Occasionally people ask me about “collaborative law.”  They want to know what it is, and whether it is “better” than other alternatives.  I never answer this question directly.  I have many attorney friends who practice “collaborative law,” and I respect them and what they do.  To answer this question, I just present the questioner with a few facts and let them make up their own mind.

There is a lot of misunderstanding about collaborative law.  Much of the misunderstanding is the result of marketing hype from some collaborative lawyers who are trying to generate business for their law practice.   Some collaborative lawyers prey upon the concern of people who are getting divorced and who do not want to spend a lot of money.  Some collaborative lawyers prey upon the concern that some people have about going to court.

Marketing hype aside, a “collaborative law” divorce proceeding is not much different than any other kind of divorce proceeding.   The parties and their attorneys meet and try to settle the case.  Sometimes they bring in outside mediators or evaluators, and sometimes they do not.  They may meet once or twice or they may meet several times.  The primary difference that sets a “collaborative law” proceeding apart is that the parties and attorneys agree before hand that if they cannot settle the case, the attorneys will withdraw and the parties will retain different attorneys before going further.

I do all of these things for my clients.  I try very hard to settle cases.  I use outside mediators and evaluators.  I try to get comprehensive information about parties’ finances and other issues, and I try to bring about a reasonable settlement on behalf of my client.  However, if my client and I cannot settle the case, I do not bail out on them.  I continue to represent them, and if necessary I go to trial for my clients.

Which system is better?  It depends.  Some attorneys do not have trial experience.  They have not engaged in extensive pre-trial discovery practice, they have not taken depositions, they have not cross examined hostile witnesses, they have little knowledge of the bench, and generally they have little practical experience in the court room.  Out of fairness to his or her client, probably an attorney like that should withdraw if the going gets tough.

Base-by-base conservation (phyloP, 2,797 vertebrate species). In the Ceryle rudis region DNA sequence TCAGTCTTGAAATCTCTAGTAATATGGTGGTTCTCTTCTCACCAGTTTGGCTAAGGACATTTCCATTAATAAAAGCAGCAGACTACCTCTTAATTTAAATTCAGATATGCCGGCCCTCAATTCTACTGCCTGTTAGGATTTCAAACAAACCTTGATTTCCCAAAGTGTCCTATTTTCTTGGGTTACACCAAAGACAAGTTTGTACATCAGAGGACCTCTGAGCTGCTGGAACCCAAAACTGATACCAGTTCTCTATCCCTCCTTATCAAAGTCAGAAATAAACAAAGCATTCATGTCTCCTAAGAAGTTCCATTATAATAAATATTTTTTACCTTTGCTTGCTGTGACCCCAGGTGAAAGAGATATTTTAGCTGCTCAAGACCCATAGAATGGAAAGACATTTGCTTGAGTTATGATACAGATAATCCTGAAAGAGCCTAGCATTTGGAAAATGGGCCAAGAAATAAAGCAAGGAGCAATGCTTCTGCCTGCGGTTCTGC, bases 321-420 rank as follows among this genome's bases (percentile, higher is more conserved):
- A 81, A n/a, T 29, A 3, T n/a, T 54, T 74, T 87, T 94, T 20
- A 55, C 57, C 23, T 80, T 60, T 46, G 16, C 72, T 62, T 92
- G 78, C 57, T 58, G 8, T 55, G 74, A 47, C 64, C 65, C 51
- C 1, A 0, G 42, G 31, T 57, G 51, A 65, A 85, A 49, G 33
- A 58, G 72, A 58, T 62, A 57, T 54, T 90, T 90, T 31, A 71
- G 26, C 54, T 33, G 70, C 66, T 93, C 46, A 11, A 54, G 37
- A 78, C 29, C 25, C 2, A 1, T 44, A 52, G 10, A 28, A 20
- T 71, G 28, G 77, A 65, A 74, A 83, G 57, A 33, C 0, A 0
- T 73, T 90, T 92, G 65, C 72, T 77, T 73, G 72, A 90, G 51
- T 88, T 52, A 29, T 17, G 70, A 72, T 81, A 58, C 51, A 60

Collaborative law might not work well if one of the parties is a bully.  A bully can use the collaborative law process to drain the other spouse’s financial and emotional resources.  These meetings are expensive.  They take lots of attorney time to prepare for and attend, and attorney time costs money.  If, after a series of several meetings the bully decides that he or she cannot settle the case “after all,” then the money paid to the collaborative attorneys might be wasted.  The new attorney will need to charge to get up to speed on the case, and the divorce process essentially starts from scratch–except that the non-bullying party might have spent $5,000 or $10,000 needlessly on bogus settlement negotiations.  And, there is an emotional cost to investing in the collaborative process only to have it fail. 

Bullies understand all about emotional warfare.  They often have an intuitive understanding of how to use emotions to bully their spouse.  Bullying is not always about violence, per se.  It is also about threats, belittling someone, and undermining someone’s confidence and self esteem.  Often, bullies learn these lessons on the grade school playground, and they never forget them.

In my experience, settlement negotiations are more likely to be successful if there is the possibility of going to court if the negotiations break down.  Otherwise, what motivation does an opposing party have to settle the case?   Keep in mind that “going to court” does not necessarily mean having a full-blown trial.  Sometimes a judge can effectively settle an issue by making a ruling after 15 minute motion hearing.

While I usually do not threaten litigation during settlement talks, sometimes an intransigent opposing party needs to know that if a judge were asked to decide an issue, the decision might likely go against the opposing party.  That knowledge can motivate an opposing party to consider a fair settlement.  It can also motivate the attorney for the opposing party to encourage his or her client to settle.

Sometimes divorce is tough.  The reason people get divorced is because they cannot get along with each other when they are married.  Nothing magic happens to change people when they hire collaborative law attorneys.  If your spouse is argumentative and difficult to deal with during the marriage (which is why you are getting divorced, isnt’ it?) your spouse will probably be argumentative and difficult to deal with after you each have hired collaborative law attorneys.  The future tends to resemble the past.  Your spouse probably will not undergo a personality change over night. 

It might be pretty to believe that, even though you have just come through a horrible marriage, all you need to do is hire a collaborative law divorce attorney and every thing will be fine.  But reality is often different.  You need to carefully consider all of the reasonable options available to you, and you need to consider your spouse’s personality.  You need to consider the history of your marriage–how you got along, how you resolved conflicts, and, importantly, why you are getting divorced.  Then you need to decide whether you can afford to hire an attorney who will quit on you if your spouse does not agree to settle the case.

Feel free to call me at (952) 270-7700 for more information.